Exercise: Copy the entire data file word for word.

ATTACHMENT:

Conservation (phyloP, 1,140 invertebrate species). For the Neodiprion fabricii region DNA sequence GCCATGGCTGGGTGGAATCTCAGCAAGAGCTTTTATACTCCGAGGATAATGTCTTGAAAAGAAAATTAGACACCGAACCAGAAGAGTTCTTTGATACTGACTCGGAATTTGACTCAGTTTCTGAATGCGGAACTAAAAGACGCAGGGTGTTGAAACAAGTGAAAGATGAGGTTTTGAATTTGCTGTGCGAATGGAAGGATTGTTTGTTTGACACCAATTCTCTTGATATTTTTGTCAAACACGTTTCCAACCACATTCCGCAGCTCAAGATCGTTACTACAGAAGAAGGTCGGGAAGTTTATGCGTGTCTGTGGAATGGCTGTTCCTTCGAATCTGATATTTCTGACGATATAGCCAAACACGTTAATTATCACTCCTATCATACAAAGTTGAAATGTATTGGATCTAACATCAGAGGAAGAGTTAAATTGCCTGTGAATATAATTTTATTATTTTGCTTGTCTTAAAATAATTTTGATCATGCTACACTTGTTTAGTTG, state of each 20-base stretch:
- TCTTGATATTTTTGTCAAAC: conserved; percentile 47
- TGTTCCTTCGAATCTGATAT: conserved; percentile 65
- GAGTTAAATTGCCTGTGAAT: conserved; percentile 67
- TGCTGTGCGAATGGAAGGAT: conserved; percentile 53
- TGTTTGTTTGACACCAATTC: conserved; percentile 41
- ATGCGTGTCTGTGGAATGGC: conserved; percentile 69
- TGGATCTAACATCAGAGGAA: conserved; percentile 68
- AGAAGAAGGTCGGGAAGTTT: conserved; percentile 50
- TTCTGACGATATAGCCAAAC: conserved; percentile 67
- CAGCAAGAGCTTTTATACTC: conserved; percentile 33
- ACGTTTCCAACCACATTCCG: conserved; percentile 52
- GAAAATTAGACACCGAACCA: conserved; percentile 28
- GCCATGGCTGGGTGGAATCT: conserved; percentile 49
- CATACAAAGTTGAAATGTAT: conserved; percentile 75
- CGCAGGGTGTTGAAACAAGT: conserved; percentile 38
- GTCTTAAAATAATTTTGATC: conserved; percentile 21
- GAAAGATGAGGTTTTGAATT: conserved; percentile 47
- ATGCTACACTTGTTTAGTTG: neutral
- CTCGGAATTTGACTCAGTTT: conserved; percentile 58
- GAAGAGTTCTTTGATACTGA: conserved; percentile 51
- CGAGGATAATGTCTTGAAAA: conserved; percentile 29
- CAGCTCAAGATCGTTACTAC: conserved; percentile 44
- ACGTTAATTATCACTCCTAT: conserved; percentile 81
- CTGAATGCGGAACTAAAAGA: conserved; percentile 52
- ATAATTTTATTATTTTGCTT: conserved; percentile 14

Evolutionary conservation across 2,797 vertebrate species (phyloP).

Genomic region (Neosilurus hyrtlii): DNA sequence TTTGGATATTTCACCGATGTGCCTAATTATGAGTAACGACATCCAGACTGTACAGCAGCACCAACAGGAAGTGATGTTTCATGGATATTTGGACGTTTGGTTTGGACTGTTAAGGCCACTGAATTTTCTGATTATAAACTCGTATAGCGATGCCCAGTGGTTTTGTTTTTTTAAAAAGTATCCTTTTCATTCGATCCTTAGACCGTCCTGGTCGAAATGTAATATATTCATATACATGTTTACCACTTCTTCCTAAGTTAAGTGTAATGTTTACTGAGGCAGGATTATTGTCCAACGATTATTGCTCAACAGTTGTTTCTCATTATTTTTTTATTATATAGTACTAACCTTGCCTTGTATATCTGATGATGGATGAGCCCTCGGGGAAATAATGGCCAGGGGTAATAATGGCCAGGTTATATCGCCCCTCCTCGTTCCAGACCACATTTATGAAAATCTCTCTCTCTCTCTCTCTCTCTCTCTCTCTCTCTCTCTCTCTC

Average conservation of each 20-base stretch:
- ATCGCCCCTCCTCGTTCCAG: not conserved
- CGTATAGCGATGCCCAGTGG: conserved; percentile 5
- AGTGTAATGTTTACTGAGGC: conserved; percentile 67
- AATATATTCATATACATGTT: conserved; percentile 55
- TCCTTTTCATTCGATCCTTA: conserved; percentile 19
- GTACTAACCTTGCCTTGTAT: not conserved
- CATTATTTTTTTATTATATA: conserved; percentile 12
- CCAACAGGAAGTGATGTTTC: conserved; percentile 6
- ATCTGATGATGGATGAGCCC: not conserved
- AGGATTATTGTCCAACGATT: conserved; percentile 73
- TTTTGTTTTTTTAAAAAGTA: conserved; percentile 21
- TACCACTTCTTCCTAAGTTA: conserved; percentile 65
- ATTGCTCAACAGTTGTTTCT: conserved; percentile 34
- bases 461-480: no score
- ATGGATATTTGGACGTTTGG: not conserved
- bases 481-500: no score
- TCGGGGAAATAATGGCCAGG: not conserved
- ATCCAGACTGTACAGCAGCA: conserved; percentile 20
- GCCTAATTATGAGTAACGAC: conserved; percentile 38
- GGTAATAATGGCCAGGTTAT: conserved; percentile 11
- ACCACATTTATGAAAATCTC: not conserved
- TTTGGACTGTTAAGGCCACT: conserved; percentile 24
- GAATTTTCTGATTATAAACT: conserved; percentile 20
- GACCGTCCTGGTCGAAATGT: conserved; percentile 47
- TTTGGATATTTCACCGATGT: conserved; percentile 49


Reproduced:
Conservation (phyloP, 1,140 invertebrate species). For the Neodiprion fabricii region DNA sequence GCCATGGCTGGGTGGAATCTCAGCAAGAGCTTTTATACTCCGAGGATAATGTCTTGAAAAGAAAATTAGACACCGAACCAGAAGAGTTCTTTGATACTGACTCGGAATTTGACTCAGTTTCTGAATGCGGAACTAAAAGACGCAGGGTGTTGAAACAAGTGAAAGATGAGGTTTTGAATTTGCTGTGCGAATGGAAGGATTGTTTGTTTGACACCAATTCTCTTGATATTTTTGTCAAACACGTTTCCAACCACATTCCGCAGCTCAAGATCGTTACTACAGAAGAAGGTCGGGAAGTTTATGCGTGTCTGTGGAATGGCTGTTCCTTCGAATCTGATATTTCTGACGATATAGCCAAACACGTTAATTATCACTCCTATCATACAAAGTTGAAATGTATTGGATCTAACATCAGAGGAAGAGTTAAATTGCCTGTGAATATAATTTTATTATTTTGCTTGTCTTAAAATAATTTTGATCATGCTACACTTGTTTAGTTG, state of each 20-base stretch:
- TCTTGATATTTTTGTCAAAC: conserved; percentile 47
- TGTTCCTTCGAATCTGATAT: conserved; percentile 65
- GAGTTAAATTGCCTGTGAAT: conserved; percentile 67
- TGCTGTGCGAATGGAAGGAT: conserved; percentile 53
- TGTTTGTTTGACACCAATTC: conserved; percentile 41
- ATGCGTGTCTGTGGAATGGC: conserved; percentile 69
- TGGATCTAACATCAGAGGAA: conserved; percentile 68
- AGAAGAAGGTCGGGAAGTTT: conserved; percentile 50
- TTCTGACGATATAGCCAAAC: conserved; percentile 67
- CAGCAAGAGCTTTTATACTC: conserved; percentile 33
- ACGTTTCCAACCACATTCCG: conserved; percentile 52
- GAAAATTAGACACCGAACCA: conserved; percentile 28
- GCCATGGCTGGGTGGAATCT: conserved; percentile 49
- CATACAAAGTTGAAATGTAT: conserved; percentile 75
- CGCAGGGTGTTGAAACAAGT: conserved; percentile 38
- GTCTTAAAATAATTTTGATC: conserved; percentile 21
- GAAAGATGAGGTTTTGAATT: conserved; percentile 47
- ATGCTACACTTGTTTAGTTG: neutral
- CTCGGAATTTGACTCAGTTT: conserved; percentile 58
- GAAGAGTTCTTTGATACTGA: conserved; percentile 51
- CGAGGATAATGTCTTGAAAA: conserved; percentile 29
- CAGCTCAAGATCGTTACTAC: conserved; percentile 44
- ACGTTAATTATCACTCCTAT: conserved; percentile 81
- CTGAATGCGGAACTAAAAGA: conserved; percentile 52
- ATAATTTTATTATTTTGCTT: conserved; percentile 14

Evolutionary conservation across 2,797 vertebrate species (phyloP).

Genomic region (Neosilurus hyrtlii): DNA sequence TTTGGATATTTCACCGATGTGCCTAATTATGAGTAACGACATCCAGACTGTACAGCAGCACCAACAGGAAGTGATGTTTCATGGATATTTGGACGTTTGGTTTGGACTGTTAAGGCCACTGAATTTTCTGATTATAAACTCGTATAGCGATGCCCAGTGGTTTTGTTTTTTTAAAAAGTATCCTTTTCATTCGATCCTTAGACCGTCCTGGTCGAAATGTAATATATTCATATACATGTTTACCACTTCTTCCTAAGTTAAGTGTAATGTTTACTGAGGCAGGATTATTGTCCAACGATTATTGCTCAACAGTTGTTTCTCATTATTTTTTTATTATATAGTACTAACCTTGCCTTGTATATCTGATGATGGATGAGCCCTCGGGGAAATAATGGCCAGGGGTAATAATGGCCAGGTTATATCGCCCCTCCTCGTTCCAGACCACATTTATGAAAATCTCTCTCTCTCTCTCTCTCTCTCTCTCTCTCTCTCTCTCTCTC

Average conservation of each 20-base stretch:
- ATCGCCCCTCCTCGTTCCAG: not conserved
- CGTATAGCGATGCCCAGTGG: conserved; percentile 5
- AGTGTAATGTTTACTGAGGC: conserved; percentile 67
- AATATATTCATATACATGTT: conserved; percentile 55
- TCCTTTTCATTCGATCCTTA: conserved; percentile 19
- GTACTAACCTTGCCTTGTAT: not conserved
- CATTATTTTTTTATTATATA: conserved; percentile 12
- CCAACAGGAAGTGATGTTTC: conserved; percentile 6
- ATCTGATGATGGATGAGCCC: not conserved
- AGGATTATTGTCCAACGATT: conserved; percentile 73
- TTTTGTTTTTTTAAAAAGTA: conserved; percentile 21
- TACCACTTCTTCCTAAGTTA: conserved; percentile 65
- ATTGCTCAACAGTTGTTTCT: conserved; percentile 34
- bases 461-480: no score
- ATGGATATTTGGACGTTTGG: not conserved
- bases 481-500: no score
- TCGGGGAAATAATGGCCAGG: not conserved
- ATCCAGACTGTACAGCAGCA: conserved; percentile 20
- GCCTAATTATGAGTAACGAC: conserved; percentile 38
- GGTAATAATGGCCAGGTTAT: conserved; percentile 11
- ACCACATTTATGAAAATCTC: not conserved
- TTTGGACTGTTAAGGCCACT: conserved; percentile 24
- GAATTTTCTGATTATAAACT: conserved; percentile 20
- GACCGTCCTGGTCGAAATGT: conserved; percentile 47
- TTTGGATATTTCACCGATGT: conserved; percentile 49